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Home > Cricket > World Cup 2003 > News > Report

Batting track for Indo-Pak game

Faisal Shariff in Johannesburg | February 28, 2003 22:28 IST

Four years ago, when India was to play Pakistan in a World Cup game at Old Trafford in England, it rained fishes.

The two sides face off again Saturday, against the backdrop of a threatening thundershower.

Unlike Kingsmead in Durban, though, the weather here rarely affects the course of the match; add to that the fact that it is a day fixture. The hour-long rain here has not affected the wicket at all, expect for the fact that the groundsmen have had to put the covers on two hours early.

It is not the weather that has influenced the nature of the wicket but the commercial importance of the game that has forced the groundsman to make a few changes to a wicket on which, on February 15, Australia decimated the Indian batting.

According to a member of the organizing committee, the wicket has been shaved of all grass to ensure a high-scoring game.

"I think India did not cope with the little grass on the wicket," said Hilbert Smith, the grounds contractor, referring to the few blades of grass that showed up on the strip on February 15.

"125 was not a score to get on this wicket; it was a 250 wicket. So we thought this time around let us have a totally flat track with at least 550 runs in it," he said, adding that the chasing side can hope to hunt down up to 280 on this ground.

According to statistics, day games at the Centurion average 422 runs, with the chasing average at 198 compared to the side batting first, which averages 224.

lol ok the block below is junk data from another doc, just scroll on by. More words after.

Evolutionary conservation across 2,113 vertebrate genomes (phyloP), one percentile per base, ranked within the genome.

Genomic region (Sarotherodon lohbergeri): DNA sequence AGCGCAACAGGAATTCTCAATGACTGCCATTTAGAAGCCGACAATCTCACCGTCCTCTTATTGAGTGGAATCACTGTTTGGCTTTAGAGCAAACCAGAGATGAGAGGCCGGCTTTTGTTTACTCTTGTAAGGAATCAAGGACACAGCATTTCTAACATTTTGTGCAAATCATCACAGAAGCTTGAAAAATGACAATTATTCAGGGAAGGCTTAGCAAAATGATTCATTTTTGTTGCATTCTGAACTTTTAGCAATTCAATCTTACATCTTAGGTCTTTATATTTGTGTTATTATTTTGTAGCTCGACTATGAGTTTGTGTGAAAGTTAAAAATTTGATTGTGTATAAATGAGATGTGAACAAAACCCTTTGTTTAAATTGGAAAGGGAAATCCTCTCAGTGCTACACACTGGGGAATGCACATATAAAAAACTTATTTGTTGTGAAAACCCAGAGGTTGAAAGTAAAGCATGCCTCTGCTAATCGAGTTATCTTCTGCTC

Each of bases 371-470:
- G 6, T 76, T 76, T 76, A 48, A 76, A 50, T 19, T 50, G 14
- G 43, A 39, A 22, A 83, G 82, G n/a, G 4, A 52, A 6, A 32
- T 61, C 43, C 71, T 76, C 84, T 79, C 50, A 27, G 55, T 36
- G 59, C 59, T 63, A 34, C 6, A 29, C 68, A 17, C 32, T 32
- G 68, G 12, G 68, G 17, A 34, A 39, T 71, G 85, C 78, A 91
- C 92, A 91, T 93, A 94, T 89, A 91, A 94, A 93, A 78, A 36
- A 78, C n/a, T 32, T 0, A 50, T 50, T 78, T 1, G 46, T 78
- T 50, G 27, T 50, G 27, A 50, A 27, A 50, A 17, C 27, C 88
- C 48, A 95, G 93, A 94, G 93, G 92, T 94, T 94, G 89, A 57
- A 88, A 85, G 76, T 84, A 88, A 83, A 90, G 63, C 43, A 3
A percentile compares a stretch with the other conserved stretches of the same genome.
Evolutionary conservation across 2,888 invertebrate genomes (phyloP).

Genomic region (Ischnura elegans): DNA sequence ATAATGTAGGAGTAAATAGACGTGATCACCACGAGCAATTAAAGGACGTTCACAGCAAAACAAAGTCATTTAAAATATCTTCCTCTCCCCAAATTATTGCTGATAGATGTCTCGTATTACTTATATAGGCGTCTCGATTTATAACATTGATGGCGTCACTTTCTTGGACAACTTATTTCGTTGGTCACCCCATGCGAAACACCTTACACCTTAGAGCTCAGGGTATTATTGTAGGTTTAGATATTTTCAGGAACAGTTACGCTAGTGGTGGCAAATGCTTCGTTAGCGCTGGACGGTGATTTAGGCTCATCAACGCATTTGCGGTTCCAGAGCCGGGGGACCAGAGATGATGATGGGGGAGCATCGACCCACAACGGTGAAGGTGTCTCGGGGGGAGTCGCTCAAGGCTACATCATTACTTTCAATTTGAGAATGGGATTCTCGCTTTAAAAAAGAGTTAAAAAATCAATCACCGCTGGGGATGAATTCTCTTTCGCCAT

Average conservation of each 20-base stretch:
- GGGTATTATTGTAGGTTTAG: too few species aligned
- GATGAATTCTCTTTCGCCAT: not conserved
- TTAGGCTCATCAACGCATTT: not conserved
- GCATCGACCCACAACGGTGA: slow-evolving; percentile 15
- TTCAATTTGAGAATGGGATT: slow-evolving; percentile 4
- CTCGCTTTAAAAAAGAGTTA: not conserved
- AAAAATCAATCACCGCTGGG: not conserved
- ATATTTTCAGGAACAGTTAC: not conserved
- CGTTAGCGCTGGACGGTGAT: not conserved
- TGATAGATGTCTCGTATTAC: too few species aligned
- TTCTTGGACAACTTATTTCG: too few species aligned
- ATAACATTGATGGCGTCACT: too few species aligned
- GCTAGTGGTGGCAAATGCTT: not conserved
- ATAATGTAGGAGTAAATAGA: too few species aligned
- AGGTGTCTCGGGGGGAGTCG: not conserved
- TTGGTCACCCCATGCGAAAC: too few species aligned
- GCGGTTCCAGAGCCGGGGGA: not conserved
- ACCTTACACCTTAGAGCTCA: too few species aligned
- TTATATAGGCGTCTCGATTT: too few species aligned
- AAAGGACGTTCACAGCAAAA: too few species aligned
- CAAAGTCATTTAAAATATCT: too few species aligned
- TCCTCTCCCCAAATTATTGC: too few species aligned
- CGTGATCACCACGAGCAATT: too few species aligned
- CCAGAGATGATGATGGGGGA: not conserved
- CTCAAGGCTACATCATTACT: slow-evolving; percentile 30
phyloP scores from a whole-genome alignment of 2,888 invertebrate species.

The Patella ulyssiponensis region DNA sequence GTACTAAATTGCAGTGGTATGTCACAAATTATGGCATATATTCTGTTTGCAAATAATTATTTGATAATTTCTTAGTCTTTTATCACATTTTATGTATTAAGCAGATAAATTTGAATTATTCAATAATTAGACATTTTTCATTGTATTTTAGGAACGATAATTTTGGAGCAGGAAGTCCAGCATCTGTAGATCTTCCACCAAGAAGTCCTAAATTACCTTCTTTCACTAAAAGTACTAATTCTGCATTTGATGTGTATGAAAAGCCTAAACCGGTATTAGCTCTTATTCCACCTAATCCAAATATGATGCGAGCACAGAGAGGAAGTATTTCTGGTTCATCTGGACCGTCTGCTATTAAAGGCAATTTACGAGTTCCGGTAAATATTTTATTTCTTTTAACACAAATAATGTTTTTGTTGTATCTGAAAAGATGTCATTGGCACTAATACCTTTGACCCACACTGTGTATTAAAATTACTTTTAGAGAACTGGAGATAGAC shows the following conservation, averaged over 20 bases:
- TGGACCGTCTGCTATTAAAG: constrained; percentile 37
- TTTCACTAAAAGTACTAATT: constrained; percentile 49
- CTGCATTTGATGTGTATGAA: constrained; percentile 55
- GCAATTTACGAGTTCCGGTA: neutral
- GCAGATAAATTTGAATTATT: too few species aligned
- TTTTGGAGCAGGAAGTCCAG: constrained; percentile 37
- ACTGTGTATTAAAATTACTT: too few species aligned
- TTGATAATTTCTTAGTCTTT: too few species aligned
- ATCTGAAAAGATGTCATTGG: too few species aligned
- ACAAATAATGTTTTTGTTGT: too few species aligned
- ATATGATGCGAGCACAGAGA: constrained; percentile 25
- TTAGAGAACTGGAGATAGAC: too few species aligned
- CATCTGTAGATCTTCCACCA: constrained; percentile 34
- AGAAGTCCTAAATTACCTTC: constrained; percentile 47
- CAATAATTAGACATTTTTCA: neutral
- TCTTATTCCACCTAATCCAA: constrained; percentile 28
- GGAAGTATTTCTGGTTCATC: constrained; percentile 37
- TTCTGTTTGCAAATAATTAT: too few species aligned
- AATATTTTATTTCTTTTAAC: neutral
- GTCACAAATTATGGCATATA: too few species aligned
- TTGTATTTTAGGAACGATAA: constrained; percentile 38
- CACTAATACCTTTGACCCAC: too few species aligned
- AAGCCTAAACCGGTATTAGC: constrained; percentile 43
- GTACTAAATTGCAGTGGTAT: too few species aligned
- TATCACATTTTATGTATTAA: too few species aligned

Chief groundsman Edward Mohlabeng said that if it is cold through the day, then the conditions will be even for both teams, but if there is early moisture in the morning and then warm weather as is being forecast, the side batting second will have the advantage in dry conditions perfect for batting.

Fortunately, the rains unleashed here earlier were the tail-end of a typical late afternoon thunderstorm. 20 minutes after the rains stopped, the super-sopper, with a capacity of sponging up 100 liters on one pass, was out on the field, drying it up within minutes.

The only fear is if there is rain tomorrow morning and the covers are pulled off 30-45 minutes before the game, there will be a lot of juice in the wicket for the bowers to exploit. In that case the side winning the toss should insert the opposition and look to get early wickets.

Smit, the grounds coordinator, said that if the match had been a day-night game the side batting second would have struggled to chase because unlike in the day when the moisture floats in the air, in the night the moisture settles on the grass and juices up the pitch.

He also told us of an experiment that was successfully tried out here, and which could be ideal for use in the World Cup.

The experiment involves the use of a chemical that, when sprayed on the field, leaves a thin oil layer on the grass so that water is not retained but flows over the surface.

He suggested that the ideal thing to do here is not have a single blade of grass on the wicket during day-night games to avoid the excess swing and seam movement for the side bowling second.

Weather Forecast: Partly cloudy and hot, with a 20 per cent chance of showers or thunderstorms. Winds will be calm at first, becoming light SE later.

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Number of User Comments: 2

Sub: too many typos ....

needs some editing before publishing ...

Posted by sri

Sub: Good detiails, Keep it up

dear faisal, this is a very well written article. with the World Cup, there has been surfeit of reporting from South Africa. All papers and ...

Posted by akhilesh


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